~~~So we will all just muddle along writing and pouring our hearts into every word. We will get our hopes up each time we submit a query and we will stop breathing for as long as it takes to open the returned SASE. Our spouses and kids will stand at our office doors and shake their heads as we tap-tap-tap obliviously. We’ll feel accomplished when we manage to string one-hundred words together in a project that will ultimately need seventy-five-thousand. It will be an honor beyond anything else we’ve done to sign a book or to receive a fan letter.


~~~…and a writer understands.


~~~~~~~~

Chelle Cordero is blessed to be a full-time writer and a self-proclaimed hopeless romantic. She has eight novels published with Vanilla Heart Publishing, short stories in three anthologies and numerous articles in various North American newspapers and magazines. Chelle also teaches an online writing course available through Kindle subscription.


9 comments:

  1. As we say in the South, you're not whistling Dixie when you bring up the "alien thing."

    Often, I feel like the black sheep, the one who probably served time in prison or was never quite right, the one who might become a vampire or a werewolf if the moon is right.

    I'm okay with this. It adds to the mystique.

    Malcolm

    ReplyDelete
  2. "the one who probably served time in prison or was never quite right" - Love it!
    Thanks for your comment Malcolm.
    Chelle
    http://chellecordero.blogspot..com/
    Chelle Cordero, Author
    http://chellecordero.com/ Chelle Cordero
    Website

    ReplyDelete
  3. This is me to a "t." I was always the odd one out. Happy to be reclusive scribbling or typing away, trying to describe the various movies in my head! :)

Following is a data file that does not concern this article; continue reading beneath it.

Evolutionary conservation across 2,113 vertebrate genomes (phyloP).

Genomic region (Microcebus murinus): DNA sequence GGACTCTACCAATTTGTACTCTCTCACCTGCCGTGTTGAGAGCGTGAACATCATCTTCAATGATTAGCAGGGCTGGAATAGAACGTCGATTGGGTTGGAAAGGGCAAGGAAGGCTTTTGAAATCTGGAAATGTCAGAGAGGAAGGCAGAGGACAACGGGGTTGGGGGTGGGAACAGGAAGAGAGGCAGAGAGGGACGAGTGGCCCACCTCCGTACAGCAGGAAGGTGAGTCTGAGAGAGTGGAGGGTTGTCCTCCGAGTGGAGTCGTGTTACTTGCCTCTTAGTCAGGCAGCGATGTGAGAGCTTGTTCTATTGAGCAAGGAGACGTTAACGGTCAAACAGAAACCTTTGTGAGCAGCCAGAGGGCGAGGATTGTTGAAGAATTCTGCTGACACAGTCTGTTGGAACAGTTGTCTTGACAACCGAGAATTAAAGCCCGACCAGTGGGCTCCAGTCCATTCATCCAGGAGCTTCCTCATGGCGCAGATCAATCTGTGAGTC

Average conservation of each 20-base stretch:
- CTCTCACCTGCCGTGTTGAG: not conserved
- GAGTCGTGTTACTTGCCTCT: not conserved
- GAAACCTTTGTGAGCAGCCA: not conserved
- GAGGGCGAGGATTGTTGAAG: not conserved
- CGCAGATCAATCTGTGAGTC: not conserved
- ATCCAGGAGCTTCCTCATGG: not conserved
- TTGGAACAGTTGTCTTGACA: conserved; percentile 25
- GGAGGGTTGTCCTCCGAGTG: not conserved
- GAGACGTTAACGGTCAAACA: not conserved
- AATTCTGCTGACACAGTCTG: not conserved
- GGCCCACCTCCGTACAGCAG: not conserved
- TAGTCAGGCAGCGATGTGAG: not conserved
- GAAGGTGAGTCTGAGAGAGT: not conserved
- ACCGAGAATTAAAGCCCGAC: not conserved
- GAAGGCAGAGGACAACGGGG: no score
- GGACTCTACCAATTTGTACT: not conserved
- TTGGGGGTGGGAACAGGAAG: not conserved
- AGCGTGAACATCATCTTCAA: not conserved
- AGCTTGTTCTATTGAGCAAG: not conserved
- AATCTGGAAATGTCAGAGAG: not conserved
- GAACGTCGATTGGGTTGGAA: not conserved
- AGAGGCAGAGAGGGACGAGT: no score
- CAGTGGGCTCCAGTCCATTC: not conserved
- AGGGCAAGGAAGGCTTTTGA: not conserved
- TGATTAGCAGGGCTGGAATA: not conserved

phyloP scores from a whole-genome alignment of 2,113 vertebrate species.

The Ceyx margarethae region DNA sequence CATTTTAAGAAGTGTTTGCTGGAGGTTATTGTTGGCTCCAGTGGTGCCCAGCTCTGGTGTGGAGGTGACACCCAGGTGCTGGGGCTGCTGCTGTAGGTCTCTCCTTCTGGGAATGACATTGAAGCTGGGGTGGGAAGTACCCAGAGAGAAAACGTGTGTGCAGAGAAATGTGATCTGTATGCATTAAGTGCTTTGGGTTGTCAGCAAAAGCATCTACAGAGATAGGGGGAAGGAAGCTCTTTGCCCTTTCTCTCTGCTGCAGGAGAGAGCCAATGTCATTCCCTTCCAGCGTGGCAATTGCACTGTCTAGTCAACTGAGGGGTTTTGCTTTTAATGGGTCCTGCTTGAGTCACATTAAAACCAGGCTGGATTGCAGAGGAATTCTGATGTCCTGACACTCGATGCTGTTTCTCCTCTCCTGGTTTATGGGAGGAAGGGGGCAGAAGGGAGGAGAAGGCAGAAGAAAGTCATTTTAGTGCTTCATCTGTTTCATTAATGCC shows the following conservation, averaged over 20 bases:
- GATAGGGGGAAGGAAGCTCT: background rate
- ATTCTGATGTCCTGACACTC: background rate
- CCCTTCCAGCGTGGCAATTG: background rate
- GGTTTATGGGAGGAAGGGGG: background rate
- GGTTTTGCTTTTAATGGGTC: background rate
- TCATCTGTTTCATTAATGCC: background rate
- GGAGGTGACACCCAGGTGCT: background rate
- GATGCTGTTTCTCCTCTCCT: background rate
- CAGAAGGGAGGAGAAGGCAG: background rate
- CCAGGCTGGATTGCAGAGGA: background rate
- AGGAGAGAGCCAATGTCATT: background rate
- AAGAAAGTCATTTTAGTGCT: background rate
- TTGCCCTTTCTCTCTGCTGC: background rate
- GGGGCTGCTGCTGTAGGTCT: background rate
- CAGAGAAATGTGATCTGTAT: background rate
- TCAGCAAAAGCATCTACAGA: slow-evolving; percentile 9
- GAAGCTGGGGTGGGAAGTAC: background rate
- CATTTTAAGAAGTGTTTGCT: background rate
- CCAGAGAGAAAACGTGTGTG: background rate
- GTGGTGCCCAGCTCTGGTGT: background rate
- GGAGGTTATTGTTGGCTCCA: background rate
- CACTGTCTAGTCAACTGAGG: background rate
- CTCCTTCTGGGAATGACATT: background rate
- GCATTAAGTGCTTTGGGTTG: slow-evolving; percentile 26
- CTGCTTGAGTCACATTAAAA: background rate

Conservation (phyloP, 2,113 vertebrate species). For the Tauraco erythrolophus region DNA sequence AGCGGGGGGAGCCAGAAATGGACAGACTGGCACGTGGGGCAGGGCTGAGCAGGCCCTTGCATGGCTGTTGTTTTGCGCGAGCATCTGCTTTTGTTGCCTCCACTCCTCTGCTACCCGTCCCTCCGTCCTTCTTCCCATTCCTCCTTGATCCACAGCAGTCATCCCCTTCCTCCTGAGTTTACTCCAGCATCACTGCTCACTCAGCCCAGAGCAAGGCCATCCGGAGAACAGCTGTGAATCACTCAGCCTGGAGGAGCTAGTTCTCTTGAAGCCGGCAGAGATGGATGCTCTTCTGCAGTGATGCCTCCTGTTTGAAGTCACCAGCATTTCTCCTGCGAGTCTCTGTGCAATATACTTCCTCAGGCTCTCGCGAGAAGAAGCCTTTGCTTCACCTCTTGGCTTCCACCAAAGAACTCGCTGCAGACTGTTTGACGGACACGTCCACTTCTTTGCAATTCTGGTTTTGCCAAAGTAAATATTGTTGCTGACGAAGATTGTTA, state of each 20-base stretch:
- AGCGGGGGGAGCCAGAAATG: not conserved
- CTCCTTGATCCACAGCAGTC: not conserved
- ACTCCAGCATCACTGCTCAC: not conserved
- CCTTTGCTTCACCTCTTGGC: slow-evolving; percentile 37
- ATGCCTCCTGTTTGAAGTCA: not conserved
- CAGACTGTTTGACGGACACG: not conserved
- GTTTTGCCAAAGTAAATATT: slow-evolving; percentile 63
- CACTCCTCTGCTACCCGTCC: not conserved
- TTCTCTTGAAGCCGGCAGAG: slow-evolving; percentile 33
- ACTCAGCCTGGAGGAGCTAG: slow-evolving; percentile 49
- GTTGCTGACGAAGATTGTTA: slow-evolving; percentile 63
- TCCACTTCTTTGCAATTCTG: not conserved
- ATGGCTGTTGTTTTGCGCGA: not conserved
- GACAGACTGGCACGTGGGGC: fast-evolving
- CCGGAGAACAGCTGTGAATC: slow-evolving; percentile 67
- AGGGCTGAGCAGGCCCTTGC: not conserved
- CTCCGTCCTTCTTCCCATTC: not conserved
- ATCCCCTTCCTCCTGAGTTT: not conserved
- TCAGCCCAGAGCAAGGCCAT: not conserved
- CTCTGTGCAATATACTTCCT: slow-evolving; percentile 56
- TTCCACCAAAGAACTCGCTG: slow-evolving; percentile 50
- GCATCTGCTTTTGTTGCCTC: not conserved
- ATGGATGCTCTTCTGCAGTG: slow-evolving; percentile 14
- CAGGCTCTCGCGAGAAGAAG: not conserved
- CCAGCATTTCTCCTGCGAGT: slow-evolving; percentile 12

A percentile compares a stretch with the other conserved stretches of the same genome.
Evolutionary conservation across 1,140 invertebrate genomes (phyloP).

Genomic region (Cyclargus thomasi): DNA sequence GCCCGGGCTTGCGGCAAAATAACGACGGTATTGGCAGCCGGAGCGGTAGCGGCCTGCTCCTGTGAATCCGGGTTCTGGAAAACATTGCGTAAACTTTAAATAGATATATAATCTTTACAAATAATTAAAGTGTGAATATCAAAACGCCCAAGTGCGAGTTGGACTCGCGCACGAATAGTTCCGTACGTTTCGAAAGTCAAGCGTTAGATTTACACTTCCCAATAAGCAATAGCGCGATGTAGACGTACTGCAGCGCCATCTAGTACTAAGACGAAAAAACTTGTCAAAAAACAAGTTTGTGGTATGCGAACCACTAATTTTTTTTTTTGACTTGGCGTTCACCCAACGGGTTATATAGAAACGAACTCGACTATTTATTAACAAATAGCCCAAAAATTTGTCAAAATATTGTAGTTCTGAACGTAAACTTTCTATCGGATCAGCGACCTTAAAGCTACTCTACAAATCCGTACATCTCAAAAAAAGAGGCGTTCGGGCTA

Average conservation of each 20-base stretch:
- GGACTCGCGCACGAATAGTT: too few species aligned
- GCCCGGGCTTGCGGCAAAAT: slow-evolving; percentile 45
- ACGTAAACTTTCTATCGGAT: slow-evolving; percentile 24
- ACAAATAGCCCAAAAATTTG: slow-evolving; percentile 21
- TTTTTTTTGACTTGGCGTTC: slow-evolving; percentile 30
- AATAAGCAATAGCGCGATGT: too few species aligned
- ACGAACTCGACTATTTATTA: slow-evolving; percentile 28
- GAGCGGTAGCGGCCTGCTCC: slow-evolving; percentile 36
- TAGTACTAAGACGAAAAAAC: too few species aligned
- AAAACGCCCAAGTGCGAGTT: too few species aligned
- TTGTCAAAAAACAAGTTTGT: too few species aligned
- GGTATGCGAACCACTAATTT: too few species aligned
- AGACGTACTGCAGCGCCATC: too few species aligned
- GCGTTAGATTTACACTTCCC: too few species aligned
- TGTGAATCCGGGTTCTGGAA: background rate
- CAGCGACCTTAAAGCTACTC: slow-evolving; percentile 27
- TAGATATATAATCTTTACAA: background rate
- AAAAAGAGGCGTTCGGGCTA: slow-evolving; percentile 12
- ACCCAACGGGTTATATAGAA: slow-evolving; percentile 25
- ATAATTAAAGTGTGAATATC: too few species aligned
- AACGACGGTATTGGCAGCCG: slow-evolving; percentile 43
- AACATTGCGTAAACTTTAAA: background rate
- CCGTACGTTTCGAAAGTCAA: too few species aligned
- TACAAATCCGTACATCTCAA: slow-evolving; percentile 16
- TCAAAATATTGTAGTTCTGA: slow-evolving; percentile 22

Check my blog tomorrow, because I discuss the emotions you so eloquently described in this entry.

    Reading this brings me much solace. I'm not just some housewife who writes as a hobby (which I have also heard a million and one times), but I am like you - a writer. I get it. And I wouldn't want it any other way. :)

    ReplyDelete
  4. Hey Lauren,
    Proud to be different! Thanks for stopping by.
    Chelle
    http://chellecordero.blogspot..com/
    Chelle Cordero, Author
    http://chellecordero.com/ Chelle Cordero
    Website

    ReplyDelete
  5. My partner often describes me as the woman who lives upstairs because I spend so much time in the office writing!

    ReplyDelete
  6. Yup. I definitely understand. 8-)

    ReplyDelete
  7. LOL, Hi Victoria - my office is usually referred t as "Mommy's room"

    Hi Smoky!

    Thank you both for stopping by.

    Chelle
    http://chellecordero.blogspot..com/
    Chelle Cordero, Author
    http://chellecordero.com/ Chelle Cordero
    Website

    ReplyDelete
  8. Other writers are the only ones who understand.

    And possibly crazy people. Because we have some of that too.

    great post!

    ReplyDelete
  9. Hi Angela,
    Whenever I speak with an aspiring writer and they ask for advice, one of the first things I tell them is to surround themselves with other writers because they truly are the only ones who do understand.
    Thank you for stopping by.
    Chelle
    http://chellecordero.blogspot..com/
    Chelle Cordero, Author
    http://chellecordero.com/ Chelle Cordero
    Website

    ReplyDelete